For Maximum Awesome: An Interview with Joe Justice

[interview]

CP: OK. What is an easy way or an easy couple of ways or to get people started with the Extreme Manufacturing process?

JJ: For a whole company at a time, if they add a process coached to their board of advisors or their board of directors, they’ll be able to start adding agility across the entire company. At the team level, we would expect them to have a process coach or a ScrumMaster always monitoring the value stream map of that team. For a team member, we would expect them to be continually asking their teams’ process coach or ScrumMaster what they can do to increase efficiency across their team. For customers, we would expect them to start demanding much more frequent updates in hardware and software—not tolerating an eighteen-month or a five-year plan, even for massive hardware projects.

CP: OK. You also talked about, in one of your TED Talks, that you like to see visual flow and be able to visually see things. Are there any other tools you think are really important for getting the Extreme Manufacturing process now?

JJ: A visible impediment list—anything that the delivery team thinks is preventing them from accelerating is critical. If that’s not easily visible and anyone can't easily add items to it, it’s going to really slow everybody down. Then, support from the top tier. Usually the investors or the investors' delegates in the company through the board of directors. They directly look at that impediment list and they often need to make managerial decisions to remove those impediments. The impediments are typically organizational structure or the way they work with suppliers.

We have an executive action team who are working on behalf of the shareholders to remove impediments from the delivery team. The delivery team making their impediments extremely visible and thinking really hard about what they are during every sprint—what’s preventing them from accelerating. That entire flow is modeled by a value stream map and making their flow visible to optimize the amount of stuff they can get done with quality. That’s usually catered to by a skilled ScrumMaster who is making a value stream map of that team every sprint. Then we expect the burn-up chart—that gives us every win we would always wish for in traditional management.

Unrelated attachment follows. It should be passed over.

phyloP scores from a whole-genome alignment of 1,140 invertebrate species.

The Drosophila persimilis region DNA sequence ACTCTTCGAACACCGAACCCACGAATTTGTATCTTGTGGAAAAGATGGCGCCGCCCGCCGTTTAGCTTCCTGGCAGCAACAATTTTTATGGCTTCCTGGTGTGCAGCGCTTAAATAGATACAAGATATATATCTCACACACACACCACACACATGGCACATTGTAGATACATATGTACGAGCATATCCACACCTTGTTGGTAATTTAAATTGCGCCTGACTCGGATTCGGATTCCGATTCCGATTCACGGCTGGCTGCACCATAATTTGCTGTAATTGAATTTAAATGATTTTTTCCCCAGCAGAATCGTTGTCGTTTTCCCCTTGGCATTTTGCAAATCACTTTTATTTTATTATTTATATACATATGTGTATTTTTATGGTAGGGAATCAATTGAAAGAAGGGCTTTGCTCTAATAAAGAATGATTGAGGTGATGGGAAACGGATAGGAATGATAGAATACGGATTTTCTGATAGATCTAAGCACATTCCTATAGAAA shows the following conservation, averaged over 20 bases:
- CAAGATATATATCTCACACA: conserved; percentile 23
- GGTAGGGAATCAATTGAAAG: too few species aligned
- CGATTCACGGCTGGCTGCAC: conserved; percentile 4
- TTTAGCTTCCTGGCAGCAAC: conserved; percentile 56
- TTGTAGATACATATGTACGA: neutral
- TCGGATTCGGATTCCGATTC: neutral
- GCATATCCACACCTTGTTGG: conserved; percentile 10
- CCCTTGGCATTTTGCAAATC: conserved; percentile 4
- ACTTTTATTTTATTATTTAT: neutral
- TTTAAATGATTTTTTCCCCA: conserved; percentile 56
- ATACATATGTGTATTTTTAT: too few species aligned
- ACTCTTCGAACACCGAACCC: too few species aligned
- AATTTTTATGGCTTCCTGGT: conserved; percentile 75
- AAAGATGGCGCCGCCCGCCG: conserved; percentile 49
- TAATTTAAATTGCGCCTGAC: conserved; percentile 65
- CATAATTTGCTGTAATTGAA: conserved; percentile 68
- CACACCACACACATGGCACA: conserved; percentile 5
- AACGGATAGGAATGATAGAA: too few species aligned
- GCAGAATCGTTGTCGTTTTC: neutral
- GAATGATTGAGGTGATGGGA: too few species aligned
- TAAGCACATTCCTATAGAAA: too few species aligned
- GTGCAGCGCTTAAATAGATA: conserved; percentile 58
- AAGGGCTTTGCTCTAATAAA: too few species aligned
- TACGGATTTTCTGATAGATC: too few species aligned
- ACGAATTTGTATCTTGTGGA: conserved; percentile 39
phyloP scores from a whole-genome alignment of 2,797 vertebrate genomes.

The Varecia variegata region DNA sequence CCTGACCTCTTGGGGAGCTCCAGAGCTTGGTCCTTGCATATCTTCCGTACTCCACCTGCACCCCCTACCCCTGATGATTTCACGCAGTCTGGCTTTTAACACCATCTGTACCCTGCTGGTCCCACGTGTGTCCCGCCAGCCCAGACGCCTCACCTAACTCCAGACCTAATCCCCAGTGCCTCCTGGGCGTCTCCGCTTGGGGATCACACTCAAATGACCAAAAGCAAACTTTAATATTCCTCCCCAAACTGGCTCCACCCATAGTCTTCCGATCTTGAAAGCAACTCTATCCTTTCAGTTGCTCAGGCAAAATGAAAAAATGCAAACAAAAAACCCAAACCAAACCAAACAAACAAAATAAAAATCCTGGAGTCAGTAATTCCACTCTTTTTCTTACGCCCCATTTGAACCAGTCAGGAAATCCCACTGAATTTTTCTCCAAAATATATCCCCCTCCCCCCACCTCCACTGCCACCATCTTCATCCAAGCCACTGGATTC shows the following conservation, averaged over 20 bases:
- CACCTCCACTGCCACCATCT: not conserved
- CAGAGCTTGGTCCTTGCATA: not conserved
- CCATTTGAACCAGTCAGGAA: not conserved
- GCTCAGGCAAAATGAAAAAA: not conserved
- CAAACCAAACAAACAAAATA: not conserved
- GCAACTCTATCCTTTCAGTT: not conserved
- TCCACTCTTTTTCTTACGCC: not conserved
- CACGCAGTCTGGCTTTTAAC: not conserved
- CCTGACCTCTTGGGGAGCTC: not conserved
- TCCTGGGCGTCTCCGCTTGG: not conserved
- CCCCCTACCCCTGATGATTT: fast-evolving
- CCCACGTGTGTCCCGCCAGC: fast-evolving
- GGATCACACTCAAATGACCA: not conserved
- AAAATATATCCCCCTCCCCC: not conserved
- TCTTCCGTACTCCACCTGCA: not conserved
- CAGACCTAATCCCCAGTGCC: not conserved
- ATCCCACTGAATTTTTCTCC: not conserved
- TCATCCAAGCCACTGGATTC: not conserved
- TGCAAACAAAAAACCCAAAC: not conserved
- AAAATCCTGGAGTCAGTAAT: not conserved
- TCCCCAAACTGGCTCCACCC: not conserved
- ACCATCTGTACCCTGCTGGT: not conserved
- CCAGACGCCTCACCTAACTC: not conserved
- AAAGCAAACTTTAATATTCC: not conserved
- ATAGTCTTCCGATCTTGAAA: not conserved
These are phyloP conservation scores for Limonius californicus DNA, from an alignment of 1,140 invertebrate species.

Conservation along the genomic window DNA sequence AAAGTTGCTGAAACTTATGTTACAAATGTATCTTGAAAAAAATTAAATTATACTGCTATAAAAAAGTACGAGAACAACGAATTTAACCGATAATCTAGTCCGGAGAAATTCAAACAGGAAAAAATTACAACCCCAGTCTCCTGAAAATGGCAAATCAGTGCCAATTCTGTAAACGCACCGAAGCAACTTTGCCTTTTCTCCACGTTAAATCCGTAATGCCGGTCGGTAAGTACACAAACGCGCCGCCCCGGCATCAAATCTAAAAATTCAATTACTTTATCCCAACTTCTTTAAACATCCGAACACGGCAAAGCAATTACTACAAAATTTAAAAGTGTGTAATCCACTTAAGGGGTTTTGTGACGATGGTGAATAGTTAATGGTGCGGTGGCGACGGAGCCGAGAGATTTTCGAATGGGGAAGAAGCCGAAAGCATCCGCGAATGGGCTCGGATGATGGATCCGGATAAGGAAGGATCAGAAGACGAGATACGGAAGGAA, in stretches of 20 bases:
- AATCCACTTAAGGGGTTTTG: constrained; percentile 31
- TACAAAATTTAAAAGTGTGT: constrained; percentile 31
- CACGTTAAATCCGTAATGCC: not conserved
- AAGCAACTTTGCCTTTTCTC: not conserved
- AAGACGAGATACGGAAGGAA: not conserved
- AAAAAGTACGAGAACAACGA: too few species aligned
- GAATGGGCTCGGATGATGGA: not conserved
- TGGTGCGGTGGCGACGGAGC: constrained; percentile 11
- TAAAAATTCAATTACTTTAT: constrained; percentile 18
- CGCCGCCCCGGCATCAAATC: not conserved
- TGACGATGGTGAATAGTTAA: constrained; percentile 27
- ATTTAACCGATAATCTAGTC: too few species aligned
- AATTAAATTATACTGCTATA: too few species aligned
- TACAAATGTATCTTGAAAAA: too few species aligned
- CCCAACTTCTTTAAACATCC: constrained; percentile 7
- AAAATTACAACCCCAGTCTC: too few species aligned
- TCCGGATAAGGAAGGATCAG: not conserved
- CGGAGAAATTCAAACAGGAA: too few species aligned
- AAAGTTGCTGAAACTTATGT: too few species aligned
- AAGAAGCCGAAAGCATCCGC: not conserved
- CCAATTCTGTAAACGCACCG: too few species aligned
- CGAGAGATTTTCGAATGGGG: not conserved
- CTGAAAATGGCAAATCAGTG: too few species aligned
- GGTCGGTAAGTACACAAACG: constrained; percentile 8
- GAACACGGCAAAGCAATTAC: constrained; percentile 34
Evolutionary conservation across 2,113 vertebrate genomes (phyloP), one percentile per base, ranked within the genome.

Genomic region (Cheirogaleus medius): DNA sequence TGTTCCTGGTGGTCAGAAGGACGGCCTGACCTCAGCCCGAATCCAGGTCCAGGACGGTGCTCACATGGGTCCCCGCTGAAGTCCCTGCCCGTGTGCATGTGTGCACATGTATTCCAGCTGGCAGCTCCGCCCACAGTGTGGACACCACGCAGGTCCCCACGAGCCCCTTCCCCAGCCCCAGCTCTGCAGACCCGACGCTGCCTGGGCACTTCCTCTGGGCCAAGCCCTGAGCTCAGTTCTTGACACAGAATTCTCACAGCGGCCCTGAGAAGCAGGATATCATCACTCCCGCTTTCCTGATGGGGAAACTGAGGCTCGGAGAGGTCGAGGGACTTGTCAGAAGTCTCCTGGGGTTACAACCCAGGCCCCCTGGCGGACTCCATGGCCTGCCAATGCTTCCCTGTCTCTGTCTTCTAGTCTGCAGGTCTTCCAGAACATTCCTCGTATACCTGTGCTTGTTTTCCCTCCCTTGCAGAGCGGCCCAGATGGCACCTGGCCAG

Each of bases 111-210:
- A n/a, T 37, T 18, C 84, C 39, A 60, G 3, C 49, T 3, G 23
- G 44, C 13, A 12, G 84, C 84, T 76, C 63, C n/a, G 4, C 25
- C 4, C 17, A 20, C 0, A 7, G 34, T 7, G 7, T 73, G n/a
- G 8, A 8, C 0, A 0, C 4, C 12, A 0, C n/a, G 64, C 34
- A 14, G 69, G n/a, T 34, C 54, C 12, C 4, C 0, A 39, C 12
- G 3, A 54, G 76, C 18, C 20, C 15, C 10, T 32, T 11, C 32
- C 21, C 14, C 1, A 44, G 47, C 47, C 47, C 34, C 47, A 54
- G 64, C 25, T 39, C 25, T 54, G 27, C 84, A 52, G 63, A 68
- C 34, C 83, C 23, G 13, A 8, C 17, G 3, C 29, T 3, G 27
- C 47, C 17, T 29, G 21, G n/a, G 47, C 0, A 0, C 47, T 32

We would want to know what’s going to ship, when it’s going to ship, and how much it’s going to cost. All of that is visible from the burn-up chart. We have the scope what is going to ship; we have when it’s going to ship in terms of a timeline with the standard deviation around it. We know what date range of when this thing is going to cross our threshold of becoming a viable product. Then, by knowing the consumption rate of the team, how much money it takes to run that team per sprint—and if it’s a hardware team, that includes hardware consumables—we then can project the end cost. It’s currently the most accurate way we have to predict all of the above.

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Cameron Philipp-Edmonds's picture Cameron Philipp-Edmonds

When not working on his theory of time travel, Cameron T. Philipp-Edmonds is writing for TechWell, StickyMinds, and AgileConnection. With a background in advertising and marketing, Cameron is partial to the ways that technology can enhance a company's brand equity. In his personal life, Cameron enjoys long walks on the beach, romantic dinners by candlelight, and playing practical jokes on his coworkers.

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